Growing Young, Spitefully #writephoto #creativefiction #humour

This week’s #writephoto prompt is

Tot Bedlam, the longest surviving NamUh rattled the keyboard with his fleshly inept fingers, ruing how the ageing process had rid him of his crusty dexterity and left him with these pliable dumplings at the end of his pudgy hands. Being young sucked, especially when throughout your life you’ve been blessed with the rickety certainty of experience. That he mused was the problem with being one of the last surviving NamUhs. You aged into youth and naïveté. Or at least your body did, while alongside this younging process your mind accumulated wisdom and experience which your inept body failed to exploit.

He well understood computers, had seen then develop from Stone Age slabs to sleek twenty first century screens. If only the technology had achieved thought control, then he wouldn’t need these childish digits to work the keyboard and even less feel like sticking his head into…

‘Tot? What’s that?’

‘What?’ Goodness he hated this voice. Where had his manly baritone gone? Now it was a falsetto that made fingernails and blackboards redundant.

‘That.’ His co-worker’s hand snaked past his cute little onesie and tapped the left hand screen.

Tot tried and failed to straighten his top. That was another complaint he’d make if only people would take him seriously. Clothes and shoes that catered for the incompetence of youth. Velcro straps in rainbow colours, clashing over-baggy trousers like stumpy clowns might buy. Oh sure they were designed for the incipient incontinence but he wasn’t one of those, not yet anyway. The ‘that’ so far as Tot could make out was just the software maker’s logo. ‘A logo?’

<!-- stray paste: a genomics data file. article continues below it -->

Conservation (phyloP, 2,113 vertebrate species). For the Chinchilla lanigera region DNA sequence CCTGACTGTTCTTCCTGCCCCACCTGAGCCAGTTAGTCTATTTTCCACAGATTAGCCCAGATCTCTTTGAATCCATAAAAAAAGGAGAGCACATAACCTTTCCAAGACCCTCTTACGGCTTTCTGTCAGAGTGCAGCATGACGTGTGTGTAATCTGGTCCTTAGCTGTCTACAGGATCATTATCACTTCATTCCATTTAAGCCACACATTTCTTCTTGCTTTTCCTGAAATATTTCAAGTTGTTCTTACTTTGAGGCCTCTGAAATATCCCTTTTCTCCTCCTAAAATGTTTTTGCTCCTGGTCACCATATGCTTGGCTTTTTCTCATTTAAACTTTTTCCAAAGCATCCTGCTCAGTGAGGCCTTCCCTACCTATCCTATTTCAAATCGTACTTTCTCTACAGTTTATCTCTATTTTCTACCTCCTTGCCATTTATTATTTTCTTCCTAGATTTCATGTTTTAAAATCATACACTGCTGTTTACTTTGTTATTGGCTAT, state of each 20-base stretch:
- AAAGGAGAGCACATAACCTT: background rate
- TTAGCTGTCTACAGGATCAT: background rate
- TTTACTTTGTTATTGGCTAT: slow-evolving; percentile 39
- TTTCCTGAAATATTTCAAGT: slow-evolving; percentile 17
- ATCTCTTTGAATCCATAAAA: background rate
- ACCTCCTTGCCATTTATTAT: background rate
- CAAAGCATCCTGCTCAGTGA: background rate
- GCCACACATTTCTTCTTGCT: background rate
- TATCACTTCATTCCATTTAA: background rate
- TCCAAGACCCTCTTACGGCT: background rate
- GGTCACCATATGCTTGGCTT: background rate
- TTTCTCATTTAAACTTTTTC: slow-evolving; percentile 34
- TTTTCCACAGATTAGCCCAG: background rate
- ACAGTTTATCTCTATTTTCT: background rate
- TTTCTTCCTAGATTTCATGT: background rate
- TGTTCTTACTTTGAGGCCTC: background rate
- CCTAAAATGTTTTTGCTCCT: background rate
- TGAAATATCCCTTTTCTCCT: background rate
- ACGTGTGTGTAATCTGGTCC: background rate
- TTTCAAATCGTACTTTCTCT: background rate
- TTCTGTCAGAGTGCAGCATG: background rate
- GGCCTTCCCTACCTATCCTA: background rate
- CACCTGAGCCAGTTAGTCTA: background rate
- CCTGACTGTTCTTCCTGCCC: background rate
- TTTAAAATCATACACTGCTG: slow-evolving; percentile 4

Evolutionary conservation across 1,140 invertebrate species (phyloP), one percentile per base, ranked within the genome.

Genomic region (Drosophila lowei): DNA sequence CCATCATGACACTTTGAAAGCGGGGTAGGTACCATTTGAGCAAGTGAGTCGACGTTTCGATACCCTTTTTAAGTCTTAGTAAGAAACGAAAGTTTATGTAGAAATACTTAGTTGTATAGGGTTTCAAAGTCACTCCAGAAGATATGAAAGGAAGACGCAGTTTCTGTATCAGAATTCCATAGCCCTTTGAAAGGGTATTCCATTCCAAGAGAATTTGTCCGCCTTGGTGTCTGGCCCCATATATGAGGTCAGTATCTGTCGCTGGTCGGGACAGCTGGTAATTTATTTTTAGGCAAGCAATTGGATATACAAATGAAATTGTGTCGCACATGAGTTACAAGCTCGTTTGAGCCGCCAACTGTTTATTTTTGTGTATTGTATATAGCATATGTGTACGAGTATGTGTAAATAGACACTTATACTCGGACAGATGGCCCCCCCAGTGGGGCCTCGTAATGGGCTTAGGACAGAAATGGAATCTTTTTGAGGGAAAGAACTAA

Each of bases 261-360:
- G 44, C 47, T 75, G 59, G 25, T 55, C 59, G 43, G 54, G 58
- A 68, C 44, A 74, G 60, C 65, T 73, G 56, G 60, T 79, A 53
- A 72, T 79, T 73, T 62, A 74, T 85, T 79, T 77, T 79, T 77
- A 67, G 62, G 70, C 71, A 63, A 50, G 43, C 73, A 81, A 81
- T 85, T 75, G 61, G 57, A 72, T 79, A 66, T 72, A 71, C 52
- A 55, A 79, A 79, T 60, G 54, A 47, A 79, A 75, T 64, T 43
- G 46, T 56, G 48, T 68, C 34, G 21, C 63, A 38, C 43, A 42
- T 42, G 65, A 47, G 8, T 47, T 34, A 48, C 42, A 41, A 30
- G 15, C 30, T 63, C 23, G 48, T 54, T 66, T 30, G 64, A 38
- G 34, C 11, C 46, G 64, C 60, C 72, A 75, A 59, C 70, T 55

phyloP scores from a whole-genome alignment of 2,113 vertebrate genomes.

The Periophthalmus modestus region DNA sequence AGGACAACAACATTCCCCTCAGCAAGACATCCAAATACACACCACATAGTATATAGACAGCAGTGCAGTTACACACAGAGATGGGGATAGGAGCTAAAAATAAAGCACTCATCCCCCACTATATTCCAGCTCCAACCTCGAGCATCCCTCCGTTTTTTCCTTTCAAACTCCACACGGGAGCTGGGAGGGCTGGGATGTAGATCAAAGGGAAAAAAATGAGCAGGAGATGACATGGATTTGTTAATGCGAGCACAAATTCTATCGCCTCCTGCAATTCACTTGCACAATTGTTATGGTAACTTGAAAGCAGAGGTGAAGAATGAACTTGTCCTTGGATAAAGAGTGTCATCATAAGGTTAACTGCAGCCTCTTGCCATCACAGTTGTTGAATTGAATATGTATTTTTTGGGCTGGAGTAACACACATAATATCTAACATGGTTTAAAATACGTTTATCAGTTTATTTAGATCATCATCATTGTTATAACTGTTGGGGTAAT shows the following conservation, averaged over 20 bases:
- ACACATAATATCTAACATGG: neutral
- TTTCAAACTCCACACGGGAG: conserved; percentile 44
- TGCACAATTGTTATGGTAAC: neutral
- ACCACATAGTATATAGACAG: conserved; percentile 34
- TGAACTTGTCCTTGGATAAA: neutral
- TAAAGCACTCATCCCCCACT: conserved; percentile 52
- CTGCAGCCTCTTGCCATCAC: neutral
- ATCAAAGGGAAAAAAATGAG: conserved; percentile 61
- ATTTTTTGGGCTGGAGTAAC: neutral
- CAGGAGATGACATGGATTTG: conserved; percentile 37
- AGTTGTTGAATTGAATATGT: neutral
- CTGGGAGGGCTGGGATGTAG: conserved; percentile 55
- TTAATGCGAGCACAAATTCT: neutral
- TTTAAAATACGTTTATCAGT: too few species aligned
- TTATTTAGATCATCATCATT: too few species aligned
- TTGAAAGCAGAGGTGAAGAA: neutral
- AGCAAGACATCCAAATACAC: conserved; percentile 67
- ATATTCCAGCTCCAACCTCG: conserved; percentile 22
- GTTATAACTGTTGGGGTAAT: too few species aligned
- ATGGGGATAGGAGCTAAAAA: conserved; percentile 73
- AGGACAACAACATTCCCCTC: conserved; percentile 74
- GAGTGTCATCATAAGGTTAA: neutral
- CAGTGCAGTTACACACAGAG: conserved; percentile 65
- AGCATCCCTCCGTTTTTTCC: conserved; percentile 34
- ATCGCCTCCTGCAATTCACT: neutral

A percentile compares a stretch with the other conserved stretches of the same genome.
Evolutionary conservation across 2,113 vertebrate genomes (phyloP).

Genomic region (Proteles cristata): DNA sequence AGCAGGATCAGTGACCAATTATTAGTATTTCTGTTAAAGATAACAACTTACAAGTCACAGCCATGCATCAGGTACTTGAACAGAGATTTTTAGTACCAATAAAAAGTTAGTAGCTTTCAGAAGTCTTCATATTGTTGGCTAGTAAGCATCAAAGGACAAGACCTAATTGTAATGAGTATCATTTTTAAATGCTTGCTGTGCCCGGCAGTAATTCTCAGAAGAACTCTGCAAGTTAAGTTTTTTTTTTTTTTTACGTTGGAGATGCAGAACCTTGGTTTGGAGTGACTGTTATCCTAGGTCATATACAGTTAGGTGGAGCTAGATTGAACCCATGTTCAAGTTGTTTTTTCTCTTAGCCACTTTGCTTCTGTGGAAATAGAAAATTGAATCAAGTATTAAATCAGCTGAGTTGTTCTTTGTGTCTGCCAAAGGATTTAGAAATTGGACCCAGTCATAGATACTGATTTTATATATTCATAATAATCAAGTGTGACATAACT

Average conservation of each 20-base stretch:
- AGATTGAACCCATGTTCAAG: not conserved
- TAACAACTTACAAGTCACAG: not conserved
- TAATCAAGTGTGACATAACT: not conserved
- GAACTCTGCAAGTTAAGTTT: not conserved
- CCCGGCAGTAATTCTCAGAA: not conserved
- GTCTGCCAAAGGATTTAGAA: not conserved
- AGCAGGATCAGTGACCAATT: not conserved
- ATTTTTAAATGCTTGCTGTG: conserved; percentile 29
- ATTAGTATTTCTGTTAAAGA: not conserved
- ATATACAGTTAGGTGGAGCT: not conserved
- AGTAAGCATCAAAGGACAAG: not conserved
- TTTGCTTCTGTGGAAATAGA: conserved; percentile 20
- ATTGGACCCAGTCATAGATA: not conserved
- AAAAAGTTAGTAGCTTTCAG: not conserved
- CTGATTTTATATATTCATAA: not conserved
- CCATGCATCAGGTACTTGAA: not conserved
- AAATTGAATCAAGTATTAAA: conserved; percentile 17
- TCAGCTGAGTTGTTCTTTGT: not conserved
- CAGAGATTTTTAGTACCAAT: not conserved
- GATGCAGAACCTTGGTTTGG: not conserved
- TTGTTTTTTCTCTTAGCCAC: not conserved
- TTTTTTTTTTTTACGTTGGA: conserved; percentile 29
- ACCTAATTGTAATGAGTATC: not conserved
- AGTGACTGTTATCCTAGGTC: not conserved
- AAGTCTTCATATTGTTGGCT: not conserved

‘Oh I thought it must be lego?’ The sniggering faded as his co-worker turned back to her screens.

Oh ha bloody ha,’ thought Tot. There must be some HR regulation to stop such discrimination.

Tot hadn’t realised he was still staring at the logo. He blinked as it swelled to fill the screen, becoming a door. Since his legs no longer reached the floor he grabbed the edge of his desk and pulled himself closer. Words were forming on the screen. He peered…

Tot Bedlam, are you brave? Will you open the door and sees what lies within?

Tot’s shoulders sagged. He looked around; everyone had their head down. Another childish joke. No doubt if he tapped the pulsating door knob he’d be treated to some trite cartoon, some sub-Sesame street floor mop singing a happy song.

Oh sod it, let’s see what their combined IQs have come up with. As he reached out his little fleshy finger he thought he’d rather die than go through any more…

Are you sure, Tot Bedlam?

Tot blinked. As he touched the screen the door disappeared to be replaced by an endless corridor across which the question had appeared.

What the….?

We read minds.

Tot blinked. Not what he was expecting.

Do you really want to die?

Tot had thought that, but he’d not really been serious…


That’s not very nice.

Oh I think you’d like our terms…


We take you and your soul for our exclusive use and in return we grant you three wishes, excluding a wish to come back in any shape or form.

So I could make my coworkers lives hell?

As unpleasantly as you like, the only limitation is the perverse twist of your imagination.

And I decide immediately?

Most do but we offer an after death service, that can cater for delayed gratification.

I get to watch.

No, it’s true you’ll not see the results of your spite. Of course some people want to do good though…


Seems a bit of a waste, frankly. There’s a gift option where you can leave a wish to a friend or family member, though only one wish. We find the living have, erm, expectations that are often unfulfilled.

You bugger them about by clever manipulation of their wishes?

That is a little harsh but essentially that’s correct.

And why me? Why visit now?